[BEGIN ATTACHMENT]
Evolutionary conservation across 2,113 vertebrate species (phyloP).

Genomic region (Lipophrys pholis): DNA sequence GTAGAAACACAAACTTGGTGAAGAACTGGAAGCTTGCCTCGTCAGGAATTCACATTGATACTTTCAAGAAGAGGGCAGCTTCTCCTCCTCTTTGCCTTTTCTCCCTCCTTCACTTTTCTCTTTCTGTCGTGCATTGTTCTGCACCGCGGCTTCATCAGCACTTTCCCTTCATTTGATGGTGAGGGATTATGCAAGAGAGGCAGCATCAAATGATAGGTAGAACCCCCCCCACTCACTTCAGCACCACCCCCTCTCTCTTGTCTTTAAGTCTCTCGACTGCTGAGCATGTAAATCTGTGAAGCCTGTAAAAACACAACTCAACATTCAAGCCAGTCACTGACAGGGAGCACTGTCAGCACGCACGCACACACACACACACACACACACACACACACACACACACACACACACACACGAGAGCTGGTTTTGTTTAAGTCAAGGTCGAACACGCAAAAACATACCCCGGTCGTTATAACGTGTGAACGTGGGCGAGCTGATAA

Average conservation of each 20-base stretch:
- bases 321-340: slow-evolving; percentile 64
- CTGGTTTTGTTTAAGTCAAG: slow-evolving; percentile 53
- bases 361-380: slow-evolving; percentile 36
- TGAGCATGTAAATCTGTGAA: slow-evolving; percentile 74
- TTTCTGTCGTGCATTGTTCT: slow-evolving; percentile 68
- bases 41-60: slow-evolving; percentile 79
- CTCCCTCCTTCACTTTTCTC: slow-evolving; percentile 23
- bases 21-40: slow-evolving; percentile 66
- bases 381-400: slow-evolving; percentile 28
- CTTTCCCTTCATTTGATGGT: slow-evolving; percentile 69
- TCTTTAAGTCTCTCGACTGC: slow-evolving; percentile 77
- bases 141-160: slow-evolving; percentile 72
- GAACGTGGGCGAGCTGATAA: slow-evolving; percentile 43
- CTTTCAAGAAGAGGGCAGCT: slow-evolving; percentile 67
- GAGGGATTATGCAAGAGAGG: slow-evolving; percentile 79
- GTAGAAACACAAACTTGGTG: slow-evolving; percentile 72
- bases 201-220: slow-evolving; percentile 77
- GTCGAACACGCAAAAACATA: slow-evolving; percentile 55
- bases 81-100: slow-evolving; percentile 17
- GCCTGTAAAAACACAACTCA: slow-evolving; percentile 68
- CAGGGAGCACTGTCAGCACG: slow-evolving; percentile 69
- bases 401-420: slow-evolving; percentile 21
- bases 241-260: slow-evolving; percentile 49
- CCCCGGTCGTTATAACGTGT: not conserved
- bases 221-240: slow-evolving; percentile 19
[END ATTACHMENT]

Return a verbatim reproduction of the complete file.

Evolutionary conservation across 2,113 vertebrate species (phyloP).

Genomic region (Lipophrys pholis): DNA sequence GTAGAAACACAAACTTGGTGAAGAACTGGAAGCTTGCCTCGTCAGGAATTCACATTGATACTTTCAAGAAGAGGGCAGCTTCTCCTCCTCTTTGCCTTTTCTCCCTCCTTCACTTTTCTCTTTCTGTCGTGCATTGTTCTGCACCGCGGCTTCATCAGCACTTTCCCTTCATTTGATGGTGAGGGATTATGCAAGAGAGGCAGCATCAAATGATAGGTAGAACCCCCCCCACTCACTTCAGCACCACCCCCTCTCTCTTGTCTTTAAGTCTCTCGACTGCTGAGCATGTAAATCTGTGAAGCCTGTAAAAACACAACTCAACATTCAAGCCAGTCACTGACAGGGAGCACTGTCAGCACGCACGCACACACACACACACACACACACACACACACACACACACACACACACACACGAGAGCTGGTTTTGTTTAAGTCAAGGTCGAACACGCAAAAACATACCCCGGTCGTTATAACGTGTGAACGTGGGCGAGCTGATAA

Average conservation of each 20-base stretch:
- bases 321-340: slow-evolving; percentile 64
- CTGGTTTTGTTTAAGTCAAG: slow-evolving; percentile 53
- bases 361-380: slow-evolving; percentile 36
- TGAGCATGTAAATCTGTGAA: slow-evolving; percentile 74
- TTTCTGTCGTGCATTGTTCT: slow-evolving; percentile 68
- bases 41-60: slow-evolving; percentile 79
- CTCCCTCCTTCACTTTTCTC: slow-evolving; percentile 23
- bases 21-40: slow-evolving; percentile 66
- bases 381-400: slow-evolving; percentile 28
- CTTTCCCTTCATTTGATGGT: slow-evolving; percentile 69
- TCTTTAAGTCTCTCGACTGC: slow-evolving; percentile 77
- bases 141-160: slow-evolving; percentile 72
- GAACGTGGGCGAGCTGATAA: slow-evolving; percentile 43
- CTTTCAAGAAGAGGGCAGCT: slow-evolving; percentile 67
- GAGGGATTATGCAAGAGAGG: slow-evolving; percentile 79
- GTAGAAACACAAACTTGGTG: slow-evolving; percentile 72
- bases 201-220: slow-evolving; percentile 77
- GTCGAACACGCAAAAACATA: slow-evolving; percentile 55
- bases 81-100: slow-evolving; percentile 17
- GCCTGTAAAAACACAACTCA: slow-evolving; percentile 68
- CAGGGAGCACTGTCAGCACG: slow-evolving; percentile 69
- bases 401-420: slow-evolving; percentile 21
- bases 241-260: slow-evolving; percentile 49
- CCCCGGTCGTTATAACGTGT: not conserved
- bases 221-240: slow-evolving; percentile 19